Gorman tapdances dangerously close to the territory of his buddy, Dean Koontz. There aren't any elements of the supernatural here, but the good natured intelligence of the Good Guys comes close to being a notch too sweet and tender for my tastes (yes, including the weepy 'putting the kitten to sleep' scene).
It's another pretty-good rural mystery from a guy who can write it better than this. The Midwest gets painted pretty well, actually, but it's the formulaic tale of a psycho brother versus the good brother that wears thin towards the back pages.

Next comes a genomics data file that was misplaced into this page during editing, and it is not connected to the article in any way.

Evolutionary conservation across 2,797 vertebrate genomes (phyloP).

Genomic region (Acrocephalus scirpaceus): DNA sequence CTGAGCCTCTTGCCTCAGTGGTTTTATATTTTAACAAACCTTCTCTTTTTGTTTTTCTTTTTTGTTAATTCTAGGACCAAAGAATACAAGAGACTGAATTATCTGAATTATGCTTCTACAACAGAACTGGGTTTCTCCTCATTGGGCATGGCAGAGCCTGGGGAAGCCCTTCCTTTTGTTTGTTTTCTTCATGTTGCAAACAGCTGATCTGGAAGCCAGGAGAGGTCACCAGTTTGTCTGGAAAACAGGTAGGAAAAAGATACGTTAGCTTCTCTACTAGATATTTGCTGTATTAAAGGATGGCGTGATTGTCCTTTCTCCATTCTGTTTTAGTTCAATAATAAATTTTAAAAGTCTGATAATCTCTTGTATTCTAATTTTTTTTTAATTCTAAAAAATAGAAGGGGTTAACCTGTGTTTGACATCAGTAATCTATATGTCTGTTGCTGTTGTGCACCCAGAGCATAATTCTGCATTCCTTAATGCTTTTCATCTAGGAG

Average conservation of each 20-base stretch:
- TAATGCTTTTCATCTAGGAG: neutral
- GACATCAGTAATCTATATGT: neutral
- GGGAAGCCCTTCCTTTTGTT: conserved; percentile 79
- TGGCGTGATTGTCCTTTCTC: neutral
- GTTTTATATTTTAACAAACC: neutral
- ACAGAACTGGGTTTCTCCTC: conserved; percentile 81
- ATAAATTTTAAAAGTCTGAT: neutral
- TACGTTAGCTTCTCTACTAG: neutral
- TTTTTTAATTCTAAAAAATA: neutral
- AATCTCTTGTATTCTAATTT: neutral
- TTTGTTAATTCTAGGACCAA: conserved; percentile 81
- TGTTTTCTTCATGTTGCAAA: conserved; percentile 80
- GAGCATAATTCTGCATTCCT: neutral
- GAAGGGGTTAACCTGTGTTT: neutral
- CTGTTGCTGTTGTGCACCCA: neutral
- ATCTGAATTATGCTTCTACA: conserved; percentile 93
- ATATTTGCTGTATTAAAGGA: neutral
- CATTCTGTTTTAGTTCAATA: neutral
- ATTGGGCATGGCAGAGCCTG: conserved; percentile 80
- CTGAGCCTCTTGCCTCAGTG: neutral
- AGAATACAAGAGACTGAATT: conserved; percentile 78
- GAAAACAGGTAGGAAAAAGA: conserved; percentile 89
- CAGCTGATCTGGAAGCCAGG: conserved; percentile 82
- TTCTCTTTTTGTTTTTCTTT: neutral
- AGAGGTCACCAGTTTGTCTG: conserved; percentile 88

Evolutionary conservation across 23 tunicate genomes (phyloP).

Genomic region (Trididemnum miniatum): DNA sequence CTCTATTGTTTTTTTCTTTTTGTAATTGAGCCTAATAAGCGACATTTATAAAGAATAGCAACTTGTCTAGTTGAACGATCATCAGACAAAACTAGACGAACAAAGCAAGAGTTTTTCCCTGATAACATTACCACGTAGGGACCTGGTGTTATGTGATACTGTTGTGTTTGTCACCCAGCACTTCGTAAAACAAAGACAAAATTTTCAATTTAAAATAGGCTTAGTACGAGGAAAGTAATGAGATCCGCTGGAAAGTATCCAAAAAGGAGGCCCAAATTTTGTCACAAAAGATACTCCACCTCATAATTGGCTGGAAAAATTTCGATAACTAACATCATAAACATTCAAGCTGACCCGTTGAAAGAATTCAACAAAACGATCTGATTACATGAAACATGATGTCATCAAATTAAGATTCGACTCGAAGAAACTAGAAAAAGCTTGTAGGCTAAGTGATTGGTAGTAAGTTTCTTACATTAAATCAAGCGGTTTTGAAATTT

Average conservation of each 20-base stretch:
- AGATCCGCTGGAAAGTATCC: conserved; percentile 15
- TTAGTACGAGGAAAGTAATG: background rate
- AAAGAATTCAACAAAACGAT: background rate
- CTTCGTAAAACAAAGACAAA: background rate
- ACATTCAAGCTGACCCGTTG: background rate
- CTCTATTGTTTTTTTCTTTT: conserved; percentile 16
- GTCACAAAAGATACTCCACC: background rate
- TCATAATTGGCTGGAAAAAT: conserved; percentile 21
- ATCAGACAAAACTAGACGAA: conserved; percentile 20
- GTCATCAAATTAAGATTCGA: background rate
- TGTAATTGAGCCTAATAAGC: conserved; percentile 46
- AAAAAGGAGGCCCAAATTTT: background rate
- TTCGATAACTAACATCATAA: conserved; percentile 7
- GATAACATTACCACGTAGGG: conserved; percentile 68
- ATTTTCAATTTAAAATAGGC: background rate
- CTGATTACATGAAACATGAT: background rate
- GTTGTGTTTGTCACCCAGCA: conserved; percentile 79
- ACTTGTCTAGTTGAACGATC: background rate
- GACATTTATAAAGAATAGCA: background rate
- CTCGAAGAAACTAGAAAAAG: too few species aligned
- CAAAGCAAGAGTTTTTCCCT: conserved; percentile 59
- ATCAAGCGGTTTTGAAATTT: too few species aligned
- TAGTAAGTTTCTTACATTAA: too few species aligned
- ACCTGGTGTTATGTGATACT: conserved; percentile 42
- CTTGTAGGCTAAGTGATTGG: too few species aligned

Gorman keeps the story moving along, despite some slow spots, paces it well and keeps the premise pretty basic. The only pet peeve I have is the repetitive dialogue.
That is what I mean. He does this several times during the novel and it gets a little annoying after doing it 4 or 5 times.
However, the novel is excellent overall and Gorman is a master storyteller. This is a must-read for Gorman fans.